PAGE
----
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Football Recruiting In 2000

Sept. 11, 2000

By Todd Lamb Assistant Sports Information Dir. Missouri Game Program – September 9, 2000

A lot has changed in the realm of college football recruiting over the last decade and while no single element has had a greater impact on recruiting than the reduction of scholarships to 85, there is a new major hot button with coaches. Internet web sites.

Now, they are not talking about news sites such as, but they are concerned about sites with internet chat rooms, where fans have the opportunity to write whatever they want whether it is fact, rumor or just speculation.

“Anyone can get out on the internet and type anything they want to about a certain coach or a certain player,” said Clemson assistant coach Rick Stockstill, who oversees the football team’s recruiting efforts in addition to his responsibility with Clemson’s wide receivers. “The biggest thing that the kids we are recruiting need to know is that they shouldn’t believe everything they see or read on their computer. They need to believe what they hear or see from the coach who is recruiting them.”

To that end, the Clemson coaching staff is hard at work on the recruiting trail, developing relationships that will help build the program for years to come.

Each assistant coach has been assigned a recruiting area and it then becomes the responsibility of each coach to develop and maintain a relationship with the high school coaches in their area. The better a coach knows a high school coach, the easier it can be to sign a student-athlete from that school.

The NCAA limits the number of times a prospective student-athlete can come into contact with a coaching staff and further limits correspondence opportunities as well. Once a prospect enters his senior year, a coach can only make face-to-face contact six times during the recruiting process and call a prospect once a week on the telephone (except during the contact period, when calls are unlimited). A coach can write a prospect as often as he wants. Since it may be hard for a coach to get to know a prospect in six visits and three evaluation opportunities, having a good relationship with high school coach is extremely helpful to a college.

“If you can’t walk into a kid’s home in December and hug a kid, you don’t have a chance,” Stockstill said.

That’s why establishing a relationship with a prospect’s high school coach can be a benefit in the recruiting process. Since the majority of Clemson’s coaching staff is in its second year in Tiger Town, it is working hard at building relationships with the area’s high school coaches. Though many of the assistant coaches are new to Clemson, they have had roots in the areas where they have recruited since entering the profession.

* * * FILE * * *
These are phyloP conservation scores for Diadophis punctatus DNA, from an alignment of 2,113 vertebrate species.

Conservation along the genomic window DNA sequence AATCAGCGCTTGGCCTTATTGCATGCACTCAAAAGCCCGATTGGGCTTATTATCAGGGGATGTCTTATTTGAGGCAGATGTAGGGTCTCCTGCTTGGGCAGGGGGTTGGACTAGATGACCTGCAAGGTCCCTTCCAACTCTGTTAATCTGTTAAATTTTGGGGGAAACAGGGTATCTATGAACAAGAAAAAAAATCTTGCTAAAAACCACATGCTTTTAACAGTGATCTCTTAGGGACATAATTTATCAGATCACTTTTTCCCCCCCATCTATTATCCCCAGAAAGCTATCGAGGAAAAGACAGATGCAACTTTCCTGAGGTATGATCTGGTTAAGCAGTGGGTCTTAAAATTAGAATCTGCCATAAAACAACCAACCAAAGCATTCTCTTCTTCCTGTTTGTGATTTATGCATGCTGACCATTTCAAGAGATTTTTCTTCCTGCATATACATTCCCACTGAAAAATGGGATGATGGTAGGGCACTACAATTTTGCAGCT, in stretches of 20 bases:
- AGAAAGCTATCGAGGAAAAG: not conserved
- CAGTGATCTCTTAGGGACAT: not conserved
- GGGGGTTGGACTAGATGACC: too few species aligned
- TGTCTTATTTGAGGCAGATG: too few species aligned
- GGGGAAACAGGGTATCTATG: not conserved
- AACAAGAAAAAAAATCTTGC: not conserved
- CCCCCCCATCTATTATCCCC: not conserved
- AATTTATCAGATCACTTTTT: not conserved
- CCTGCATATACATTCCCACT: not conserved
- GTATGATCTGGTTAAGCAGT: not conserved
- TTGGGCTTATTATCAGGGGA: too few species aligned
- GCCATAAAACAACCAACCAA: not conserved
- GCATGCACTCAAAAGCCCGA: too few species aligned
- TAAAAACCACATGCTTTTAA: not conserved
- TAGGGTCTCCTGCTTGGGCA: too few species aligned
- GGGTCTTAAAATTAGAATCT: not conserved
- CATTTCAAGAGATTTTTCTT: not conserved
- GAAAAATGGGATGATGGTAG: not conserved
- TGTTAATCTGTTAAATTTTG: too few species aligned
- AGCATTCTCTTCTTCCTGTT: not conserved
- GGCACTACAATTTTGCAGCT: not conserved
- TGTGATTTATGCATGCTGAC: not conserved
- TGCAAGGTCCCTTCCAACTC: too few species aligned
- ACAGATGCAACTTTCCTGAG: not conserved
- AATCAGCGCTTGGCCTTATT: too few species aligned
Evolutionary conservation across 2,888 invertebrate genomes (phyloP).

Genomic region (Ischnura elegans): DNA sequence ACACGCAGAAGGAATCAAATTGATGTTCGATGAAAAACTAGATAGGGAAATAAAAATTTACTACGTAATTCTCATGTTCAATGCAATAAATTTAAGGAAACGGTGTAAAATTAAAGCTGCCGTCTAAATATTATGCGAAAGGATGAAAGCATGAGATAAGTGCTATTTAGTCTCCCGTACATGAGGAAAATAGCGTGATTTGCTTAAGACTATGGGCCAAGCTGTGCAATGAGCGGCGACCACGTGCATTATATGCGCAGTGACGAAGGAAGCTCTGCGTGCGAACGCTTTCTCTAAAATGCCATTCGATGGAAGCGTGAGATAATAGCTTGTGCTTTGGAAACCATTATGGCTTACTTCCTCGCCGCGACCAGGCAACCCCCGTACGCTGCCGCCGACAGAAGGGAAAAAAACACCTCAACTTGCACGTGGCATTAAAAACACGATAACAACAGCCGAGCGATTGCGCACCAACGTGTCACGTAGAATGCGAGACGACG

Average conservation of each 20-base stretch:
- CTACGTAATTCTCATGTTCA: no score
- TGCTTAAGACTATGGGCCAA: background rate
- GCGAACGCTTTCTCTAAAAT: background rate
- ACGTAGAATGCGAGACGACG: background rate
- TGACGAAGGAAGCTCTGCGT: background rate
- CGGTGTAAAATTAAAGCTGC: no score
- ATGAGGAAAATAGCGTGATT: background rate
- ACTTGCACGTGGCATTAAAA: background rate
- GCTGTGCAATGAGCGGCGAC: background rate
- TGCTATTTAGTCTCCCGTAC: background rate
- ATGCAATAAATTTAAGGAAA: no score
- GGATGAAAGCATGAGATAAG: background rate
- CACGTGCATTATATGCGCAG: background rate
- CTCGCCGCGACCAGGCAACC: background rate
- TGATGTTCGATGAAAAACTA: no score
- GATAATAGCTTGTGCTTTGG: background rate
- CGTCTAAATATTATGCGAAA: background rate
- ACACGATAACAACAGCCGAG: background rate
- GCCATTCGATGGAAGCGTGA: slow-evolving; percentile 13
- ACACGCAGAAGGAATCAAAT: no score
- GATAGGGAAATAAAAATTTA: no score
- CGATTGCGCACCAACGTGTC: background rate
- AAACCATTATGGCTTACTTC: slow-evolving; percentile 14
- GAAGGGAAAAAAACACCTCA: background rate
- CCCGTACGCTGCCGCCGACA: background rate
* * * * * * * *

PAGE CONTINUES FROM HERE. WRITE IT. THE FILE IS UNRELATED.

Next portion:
Stockstill, who is now in his 12th season as an assistant coach with the Tigers, has had the same area to recruit in the state of South Carolina all 12 years. He also is assigned areas in Florida and Georgia and has picked up 15 new high schools in South Carolina this year.

“Consistency helps build relationships,” he said. “Anytime you have continuity, you do a better job. Without continuity it takes a while to develop relationships and trust.”

Stockstill says the high school coaches in this state do a great job of coaching and helping young men during the recruiting process. Last April nearly 350 high school coaches converged on Clemson to take part in a clinic put on by head coach Tommy Bowden and his staff. While the clinic is meant to be educational, it is extremely helpful in cultivating better relationships between Clemson’s staff and the state’s high school coaches.

Many coaches attended the clinic to gain a better understanding of Bowden’s offense, which has been called the offense of the future, by former San Francisco 49er’s coach Bill Walsh. It is an offense that fans find exciting and one that is appealing to high school players, especially those in the offensive skill positions.

But just because the Tigers’ offense is flashy, it doesn’t mean that recruiting has gotten any easier.

“You have to work harder to sell and convince a kid that Clemson is the best place for him,” Stockstill said. “I don’t care if you are selling a Volkswagen or a Rolls Royce, you have to do something every day to sell your program. The work that goes into recruiting isn’t easy.”

And how could it be?

The recruiting process lasts all year. Signing day in February marks the end of the process in recruiting one class, but the recruiting process for the next class starts the very next day.

“You have to be a year ahead,” Stockstill said. “Right now we have to know who we are recruiting for 2001 and have to have a good idea who we are going to recruit for 2002.”

The beginning of the process really gets rolling in April and May of a recruit’s junior year in what is called an evaluation period when coaches are permitted to evaluate a prospect’s athletic ability and assess a prospect’s academic qualifications.

“We normally go into April and May with a long list of names,” Stockstill said. “We may have the list down to 1,000 names when the evaluation period begins. After that we’d like to cut it down between 400 and 450 names by the end of May.”

Each of Clemson’s assistant coaches then work to shrink the list to 40-45 players they want to look at in the fall. And that is where a coach’s relationship with a prospect’s high school coach is beneficial.

While the Clemson staff has a good idea about a prospect’s athletic ability, his high school coach can provide insight into a prospect’s character and academic standing and that will help shrink the list to a group that will become Clemson’s next group of signees.

But even with a high school coach as an ally, the decision is one the prospect has to make on his own. He has to get all the facts about a school from the people he knows he can trust.